ETS Confusion Reigns

In January 2012, aviation will be integrated into the existing European Union Emissions Trading Scheme (EU ETS) by Directive 2008/101/EC. Flights that arrive at, or depart from, an airport in the EU will be subject to the scheme. This will include non-EU and EU aircraft operators.

Such an encompassing remit has led to a legal challenge by the Air Transport Association of America (ATA). The High Court of England and Wales has allowed ATA to proceed with the challenge, which will now pass to the European Court of Justice in Luxembourg. As yet, it is not known when a final ruling will be announced, although some time before the end of 2011 appears likely.
“The unilateral extension of the EU ETS to international aviation is contrary to international law both as an extraterritorial action and an improper tax or charge,” says ATA Vice President, Environmental Affairs, Nancy Young. “It also clearly stands in the way of an appropriate and effective global solution.”

Compliance with the EU ETS has already begun for airlines. Albeit under protest, all airlines are doing their best to submit the appropriate data. Even here, however, there is a large degree of uncertainty. The methodology is extremely confusing. The Commission has insisted on using the existing Monitoring, Reporting and Verification (MRV) requirements that were originally developed for fixed installations such as power stations. These are unnecessarily complex and burdensome for airlines.

For example, airlines account for their fuel by volume but the MRV requirements are specified by mass. Local temperature fluctuations mean fuel density can vary by as much as 5% and there are a number of other complications in converting the figures. Equally important, with 2010 acting as a baseline year for determining allocations, the ash cloud crisis has caused a significant distortion. Exactly how this will be remedied has yet to be decided.

Meanwhile, the draft Auctioning Regulation is now under review and is due to be finalized by year-end. Auctions for aviation allowances will start in 2012 and will take place at least once every two months.
The whole affair must also be seen in the context of the bigger environmental picture. A regional scheme is clearly impractical in light of aviation’s global nature. The solution to aviation’s environmental issues is in a global approach. And should the EU ETS go ahead for aviation then other so-called green taxes need to be revoked.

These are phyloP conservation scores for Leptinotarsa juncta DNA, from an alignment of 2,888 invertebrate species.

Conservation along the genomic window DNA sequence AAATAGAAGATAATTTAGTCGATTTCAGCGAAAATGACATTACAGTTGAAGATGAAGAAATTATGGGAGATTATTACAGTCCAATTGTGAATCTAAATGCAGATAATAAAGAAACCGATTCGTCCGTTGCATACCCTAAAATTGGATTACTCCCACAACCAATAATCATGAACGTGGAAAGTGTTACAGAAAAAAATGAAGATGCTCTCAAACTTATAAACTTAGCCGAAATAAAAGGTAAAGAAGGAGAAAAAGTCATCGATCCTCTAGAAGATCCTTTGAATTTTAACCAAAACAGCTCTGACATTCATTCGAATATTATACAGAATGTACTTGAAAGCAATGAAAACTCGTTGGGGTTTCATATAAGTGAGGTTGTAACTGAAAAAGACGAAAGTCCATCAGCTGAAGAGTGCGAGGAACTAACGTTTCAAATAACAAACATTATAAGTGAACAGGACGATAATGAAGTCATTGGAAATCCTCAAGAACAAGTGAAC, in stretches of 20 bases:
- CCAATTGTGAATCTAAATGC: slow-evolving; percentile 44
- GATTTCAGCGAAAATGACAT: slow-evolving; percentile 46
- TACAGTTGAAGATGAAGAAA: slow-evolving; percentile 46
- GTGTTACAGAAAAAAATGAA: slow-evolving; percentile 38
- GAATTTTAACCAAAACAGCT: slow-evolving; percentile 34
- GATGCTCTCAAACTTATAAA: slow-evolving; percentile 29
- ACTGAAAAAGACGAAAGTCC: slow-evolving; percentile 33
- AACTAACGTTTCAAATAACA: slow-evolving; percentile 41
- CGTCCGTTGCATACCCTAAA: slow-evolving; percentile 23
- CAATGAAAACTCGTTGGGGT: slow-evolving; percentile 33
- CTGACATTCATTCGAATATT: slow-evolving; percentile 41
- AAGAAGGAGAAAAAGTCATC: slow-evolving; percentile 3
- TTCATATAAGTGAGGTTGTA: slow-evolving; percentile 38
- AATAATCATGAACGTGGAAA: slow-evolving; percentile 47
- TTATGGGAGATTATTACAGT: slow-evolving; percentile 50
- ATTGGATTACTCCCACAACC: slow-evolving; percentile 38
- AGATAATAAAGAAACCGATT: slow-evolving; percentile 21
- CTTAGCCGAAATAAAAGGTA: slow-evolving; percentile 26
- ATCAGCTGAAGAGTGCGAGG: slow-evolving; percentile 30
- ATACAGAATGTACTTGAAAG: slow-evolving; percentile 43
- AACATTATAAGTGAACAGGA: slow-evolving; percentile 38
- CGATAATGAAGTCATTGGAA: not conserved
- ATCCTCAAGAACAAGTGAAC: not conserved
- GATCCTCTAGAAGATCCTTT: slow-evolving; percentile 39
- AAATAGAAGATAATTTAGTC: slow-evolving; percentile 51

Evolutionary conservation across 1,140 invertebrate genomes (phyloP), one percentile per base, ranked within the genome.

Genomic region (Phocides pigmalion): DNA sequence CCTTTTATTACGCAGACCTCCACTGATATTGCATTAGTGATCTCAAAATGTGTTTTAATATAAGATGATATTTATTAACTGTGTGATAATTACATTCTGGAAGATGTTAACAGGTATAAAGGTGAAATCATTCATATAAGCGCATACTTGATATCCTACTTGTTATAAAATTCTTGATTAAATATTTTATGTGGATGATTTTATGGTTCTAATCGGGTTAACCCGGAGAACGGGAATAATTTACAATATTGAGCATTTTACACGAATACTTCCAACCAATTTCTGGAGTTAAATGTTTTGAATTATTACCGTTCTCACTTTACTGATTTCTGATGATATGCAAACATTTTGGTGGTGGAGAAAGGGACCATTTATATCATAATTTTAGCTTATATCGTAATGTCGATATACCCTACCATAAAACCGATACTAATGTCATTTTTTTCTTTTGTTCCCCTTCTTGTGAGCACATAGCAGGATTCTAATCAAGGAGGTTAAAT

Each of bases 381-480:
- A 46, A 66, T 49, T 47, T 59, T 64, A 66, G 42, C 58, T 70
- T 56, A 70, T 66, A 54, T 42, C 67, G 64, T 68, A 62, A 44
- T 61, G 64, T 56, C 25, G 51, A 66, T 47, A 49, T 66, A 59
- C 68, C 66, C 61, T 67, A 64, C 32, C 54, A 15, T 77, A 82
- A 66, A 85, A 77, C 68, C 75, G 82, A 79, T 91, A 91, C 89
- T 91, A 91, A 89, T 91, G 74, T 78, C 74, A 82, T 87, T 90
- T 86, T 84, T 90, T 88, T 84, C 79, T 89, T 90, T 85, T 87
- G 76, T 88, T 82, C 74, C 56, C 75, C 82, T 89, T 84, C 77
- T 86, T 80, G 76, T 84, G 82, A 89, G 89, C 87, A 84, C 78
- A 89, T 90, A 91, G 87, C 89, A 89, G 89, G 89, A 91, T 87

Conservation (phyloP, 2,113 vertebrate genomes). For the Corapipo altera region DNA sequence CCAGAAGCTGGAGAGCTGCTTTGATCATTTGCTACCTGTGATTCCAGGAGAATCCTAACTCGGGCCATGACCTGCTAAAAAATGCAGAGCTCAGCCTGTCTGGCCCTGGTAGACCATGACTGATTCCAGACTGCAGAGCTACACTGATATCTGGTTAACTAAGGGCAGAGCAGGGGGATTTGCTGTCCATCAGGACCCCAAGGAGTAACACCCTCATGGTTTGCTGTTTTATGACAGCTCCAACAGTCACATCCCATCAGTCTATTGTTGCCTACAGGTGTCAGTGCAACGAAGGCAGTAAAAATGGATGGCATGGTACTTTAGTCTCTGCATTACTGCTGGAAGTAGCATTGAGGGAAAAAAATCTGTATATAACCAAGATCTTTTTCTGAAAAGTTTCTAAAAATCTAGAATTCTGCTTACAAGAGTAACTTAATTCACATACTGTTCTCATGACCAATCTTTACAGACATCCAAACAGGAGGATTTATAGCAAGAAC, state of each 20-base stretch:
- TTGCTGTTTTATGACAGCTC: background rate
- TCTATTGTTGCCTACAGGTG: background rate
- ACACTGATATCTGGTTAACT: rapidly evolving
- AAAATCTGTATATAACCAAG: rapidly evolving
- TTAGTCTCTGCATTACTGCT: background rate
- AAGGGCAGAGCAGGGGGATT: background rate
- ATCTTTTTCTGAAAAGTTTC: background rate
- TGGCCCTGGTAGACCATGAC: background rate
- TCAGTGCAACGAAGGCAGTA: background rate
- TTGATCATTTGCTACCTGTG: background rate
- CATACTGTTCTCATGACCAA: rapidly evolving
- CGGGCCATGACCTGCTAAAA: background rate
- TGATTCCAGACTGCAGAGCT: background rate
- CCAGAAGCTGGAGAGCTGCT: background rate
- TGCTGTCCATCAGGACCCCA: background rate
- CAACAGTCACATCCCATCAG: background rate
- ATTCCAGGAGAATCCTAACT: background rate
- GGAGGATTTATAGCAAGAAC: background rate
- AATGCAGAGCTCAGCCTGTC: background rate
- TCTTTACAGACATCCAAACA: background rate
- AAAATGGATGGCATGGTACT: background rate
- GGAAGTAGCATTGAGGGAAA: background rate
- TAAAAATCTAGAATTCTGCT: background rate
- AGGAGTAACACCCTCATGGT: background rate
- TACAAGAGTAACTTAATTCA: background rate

For example, in June, Germany introduced a new $1.2 billion (EUR1 billion) “environmental” departure tax with no guarantees that the tax would be rescinded when the EU ETS for aviation starts in 2012. This is totally contradictory to the purpose of paying for carbon emissions through the EU ETS. In effect, airlines will end up paying over and over again for the same emissions. The UK Air Passenger Duty, which has risen some 325% in four years, was also implemented as an environmental measure. EU ETS coordination with other measures seems to be in short supply.

“EU ETS regulations are a shambles,” says Paul Steele, IATA Aviation Environment Director. “We need governments to agree on a global solution to address aviation emissions. The prospect of double taxation in Europe is not only an EU problem but one that affects airlines worldwide.”

Bernard Gustin, co-CEO of Brussels Airlines, also points out that European carriers will be at a disadvantage compared with international competitors. “The EU ETS could unintentionally support some non-EU carriers in drawing passengers away from the EU markets and rerouting transit traffic through their airports,” he says. “These connections are longer than direct flights from Europe, which results in a higher fuel consumption and rising CO2 emissions.”

Source: IATA